No Recreational Drug Testing In Orlando

The NBA bubble is now the NBA Greenhouse.

Jim Rome
June 09, 2020 - 12:44 pm
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USA Today


By now you know that the NBA has a plan in place to restart its season on July 31st at Walt Disney World just outside of Orlando, Florida.

The finer points of the plan are still being worked out because there’s a lot at stake when you’re relaunching a 450-person professional sports league with TV crews, trainers, medical staff, and referees in a bubble in the middle of a pandemic. Not an easy task—but Adam Silver and his crew are up for it. And so are the players. And so are the fans who have been starved for sports for months now.

Part of the plan includes a 1,600-person limit on the remote NBA campus. And COVID tests will be administered every single day to ensure maximum safety for everyone involved.

You know what tests won’t be administered?

Recreational drug tests. 

That’s right. According to Shams Charania of The Athletic, the National Blunt Association will not be testing its players for recreational drugs. So no need to devote any baggage space in the carry-on for a 

The NBA already suspended its non-performance enhancing drug tests when it pressed pause on the season back in March. But that policy is now carrying over into this makeshift reboot. Which not only seems like one less thing for the players to worry about—but one less thing for the NBA to worry about, too.

Think about it; if you’re going to be monitoring these players and keeping them on campus and doing daily tests for the coronavirus—all with limited resources and staffing—do you really want to add a bunch of plastic urine cups to the mix, too? For the chron? Hell no.

And let’s be real; Stephen Jackson and Matt Barnes and Al Harrington and Brian Shaw and grip of former players have already been lobbying the NBA to drop the war on cannabis for a long time. All of those dudes and many others have preached two things since leaving the league; 1) Everyone in the NBA is already doing it. And 2) It’s a safer alternative for pain management, stress, depression, and sleep deprivation.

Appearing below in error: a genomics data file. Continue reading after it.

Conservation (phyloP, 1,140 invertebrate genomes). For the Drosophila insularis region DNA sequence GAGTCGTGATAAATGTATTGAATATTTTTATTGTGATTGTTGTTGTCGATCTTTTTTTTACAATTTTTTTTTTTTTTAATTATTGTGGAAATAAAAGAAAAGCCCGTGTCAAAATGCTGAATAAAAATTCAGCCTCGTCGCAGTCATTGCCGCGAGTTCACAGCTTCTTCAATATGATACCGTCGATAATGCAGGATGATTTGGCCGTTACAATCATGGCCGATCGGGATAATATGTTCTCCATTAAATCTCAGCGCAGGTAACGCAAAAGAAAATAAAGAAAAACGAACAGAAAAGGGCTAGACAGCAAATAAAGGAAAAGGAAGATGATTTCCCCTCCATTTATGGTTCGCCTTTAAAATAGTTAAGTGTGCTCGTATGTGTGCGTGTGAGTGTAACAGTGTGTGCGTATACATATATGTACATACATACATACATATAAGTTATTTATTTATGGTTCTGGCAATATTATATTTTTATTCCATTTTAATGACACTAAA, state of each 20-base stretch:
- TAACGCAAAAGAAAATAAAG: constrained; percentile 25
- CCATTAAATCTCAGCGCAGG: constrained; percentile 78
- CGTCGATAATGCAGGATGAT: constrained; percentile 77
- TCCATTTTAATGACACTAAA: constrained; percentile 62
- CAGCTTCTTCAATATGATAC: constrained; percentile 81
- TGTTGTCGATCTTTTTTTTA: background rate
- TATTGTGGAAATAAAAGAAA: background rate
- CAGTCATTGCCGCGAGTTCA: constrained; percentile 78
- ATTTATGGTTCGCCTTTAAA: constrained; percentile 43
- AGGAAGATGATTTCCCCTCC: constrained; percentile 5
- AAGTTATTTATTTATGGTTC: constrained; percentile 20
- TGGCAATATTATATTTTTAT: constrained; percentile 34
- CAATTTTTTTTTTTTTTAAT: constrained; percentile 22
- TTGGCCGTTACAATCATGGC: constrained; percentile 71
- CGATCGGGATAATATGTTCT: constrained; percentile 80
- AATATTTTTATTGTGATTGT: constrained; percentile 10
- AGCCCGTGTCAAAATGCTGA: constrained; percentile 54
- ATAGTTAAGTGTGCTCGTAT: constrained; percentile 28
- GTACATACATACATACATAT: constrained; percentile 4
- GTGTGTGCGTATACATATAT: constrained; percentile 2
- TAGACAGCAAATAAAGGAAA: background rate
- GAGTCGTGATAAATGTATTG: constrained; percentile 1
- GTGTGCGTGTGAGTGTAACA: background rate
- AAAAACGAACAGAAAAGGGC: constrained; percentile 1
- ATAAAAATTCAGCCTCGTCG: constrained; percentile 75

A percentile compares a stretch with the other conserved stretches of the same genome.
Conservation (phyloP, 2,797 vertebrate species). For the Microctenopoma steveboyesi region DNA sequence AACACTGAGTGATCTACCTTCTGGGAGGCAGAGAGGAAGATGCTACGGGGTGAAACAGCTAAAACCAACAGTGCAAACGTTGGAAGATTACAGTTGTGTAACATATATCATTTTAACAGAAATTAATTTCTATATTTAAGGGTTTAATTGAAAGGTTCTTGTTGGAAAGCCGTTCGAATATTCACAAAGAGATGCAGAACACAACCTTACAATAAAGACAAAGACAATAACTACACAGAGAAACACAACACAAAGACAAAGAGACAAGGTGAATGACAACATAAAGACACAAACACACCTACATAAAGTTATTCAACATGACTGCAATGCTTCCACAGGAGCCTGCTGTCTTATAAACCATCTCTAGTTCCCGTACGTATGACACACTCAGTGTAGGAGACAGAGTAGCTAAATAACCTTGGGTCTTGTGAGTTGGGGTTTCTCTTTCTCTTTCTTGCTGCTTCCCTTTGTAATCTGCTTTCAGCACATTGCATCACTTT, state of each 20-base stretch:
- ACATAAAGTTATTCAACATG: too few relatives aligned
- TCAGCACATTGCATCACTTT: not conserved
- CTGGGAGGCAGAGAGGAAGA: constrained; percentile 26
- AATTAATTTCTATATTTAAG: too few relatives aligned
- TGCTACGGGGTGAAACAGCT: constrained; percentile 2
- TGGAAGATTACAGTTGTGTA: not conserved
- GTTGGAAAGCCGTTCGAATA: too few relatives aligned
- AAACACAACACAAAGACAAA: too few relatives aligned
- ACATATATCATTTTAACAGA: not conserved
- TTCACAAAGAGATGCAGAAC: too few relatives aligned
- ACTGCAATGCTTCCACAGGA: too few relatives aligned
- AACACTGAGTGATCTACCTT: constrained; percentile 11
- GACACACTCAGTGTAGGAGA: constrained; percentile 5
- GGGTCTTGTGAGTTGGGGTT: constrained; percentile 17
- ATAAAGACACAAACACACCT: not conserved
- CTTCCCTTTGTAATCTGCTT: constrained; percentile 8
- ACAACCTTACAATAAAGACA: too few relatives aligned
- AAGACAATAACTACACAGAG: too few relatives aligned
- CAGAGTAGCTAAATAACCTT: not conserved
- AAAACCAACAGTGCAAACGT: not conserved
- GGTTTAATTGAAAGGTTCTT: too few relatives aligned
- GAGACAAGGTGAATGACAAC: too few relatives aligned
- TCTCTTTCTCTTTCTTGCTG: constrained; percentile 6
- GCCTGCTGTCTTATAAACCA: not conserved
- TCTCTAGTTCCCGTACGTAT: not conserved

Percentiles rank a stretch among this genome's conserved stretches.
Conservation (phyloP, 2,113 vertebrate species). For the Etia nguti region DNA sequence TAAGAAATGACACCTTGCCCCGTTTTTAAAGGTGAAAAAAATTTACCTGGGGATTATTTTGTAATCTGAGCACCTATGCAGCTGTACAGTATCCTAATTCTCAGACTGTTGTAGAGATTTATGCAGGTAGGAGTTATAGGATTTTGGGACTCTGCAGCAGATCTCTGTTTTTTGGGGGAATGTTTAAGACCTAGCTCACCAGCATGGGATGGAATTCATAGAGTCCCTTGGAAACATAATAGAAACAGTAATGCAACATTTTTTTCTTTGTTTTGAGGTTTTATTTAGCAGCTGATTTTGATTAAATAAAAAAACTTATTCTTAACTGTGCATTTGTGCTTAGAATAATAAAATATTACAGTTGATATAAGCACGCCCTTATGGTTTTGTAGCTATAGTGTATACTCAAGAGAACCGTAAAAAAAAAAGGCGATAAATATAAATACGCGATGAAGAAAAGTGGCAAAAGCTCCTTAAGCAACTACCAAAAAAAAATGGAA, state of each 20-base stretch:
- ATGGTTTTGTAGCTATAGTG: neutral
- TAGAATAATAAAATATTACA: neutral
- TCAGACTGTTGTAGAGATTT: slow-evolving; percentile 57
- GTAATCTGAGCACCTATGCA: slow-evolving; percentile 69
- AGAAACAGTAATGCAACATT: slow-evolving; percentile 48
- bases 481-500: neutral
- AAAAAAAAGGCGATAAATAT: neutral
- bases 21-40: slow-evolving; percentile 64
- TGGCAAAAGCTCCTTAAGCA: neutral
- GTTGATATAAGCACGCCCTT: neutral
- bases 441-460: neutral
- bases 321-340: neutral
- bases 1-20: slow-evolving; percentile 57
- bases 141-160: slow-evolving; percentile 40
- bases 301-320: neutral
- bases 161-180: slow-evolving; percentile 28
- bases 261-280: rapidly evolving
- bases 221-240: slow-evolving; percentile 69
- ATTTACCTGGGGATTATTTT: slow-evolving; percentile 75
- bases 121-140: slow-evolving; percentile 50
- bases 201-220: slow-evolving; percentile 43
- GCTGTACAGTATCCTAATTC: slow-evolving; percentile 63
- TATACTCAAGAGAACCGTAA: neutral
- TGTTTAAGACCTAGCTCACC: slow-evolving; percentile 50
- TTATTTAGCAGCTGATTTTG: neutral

If you’re gonna rip these guys outta of their homes and put them up at a theme park for six weeks—the least you can do is give them the option to blow some trees on their way to falling-out each night on some foreign mattress.

And since you’re not letting anyone leave the campus—not even to jump on the Tea Cups or Splash Mountain—then you best be easing up on the recreational drug tests.

The NBA is asking a lot of its players with this plan. And not asking them to fill up a plastic cup in the middle of a pandemic reboot is the right thing to do. And it could lead to permanent change down the road that ultimately brings less of a reliance on highly addictive pain pills—and more of an informed treatment option with the lettuce.

Here’s the kicker. Weed isn’t fully legal in Florida. You gotta have a medical card or know someone with one. And given the fact that the NBA is requiring a minimum 10 day quarantine if you leave the bubble—this sounds like a situation where you better bring your own supply. That—or get Sticky Icky Mickey Mouse to make a run for you.

I don’t know how it’s going to work. I just know that the guys who want the grass will be able to get the grass. One way or another. And the NBA making it one less thing to worry about when they have a thousand things to worry about already is a good call.

And once they see that the product on the floor doesn’t suffer from their dudes winding down with chron at night instead of pills—maybe the NBA will just make this permanent policy.

The NBA bubble is now the NBA Greenhouse. Let’s play some basketball!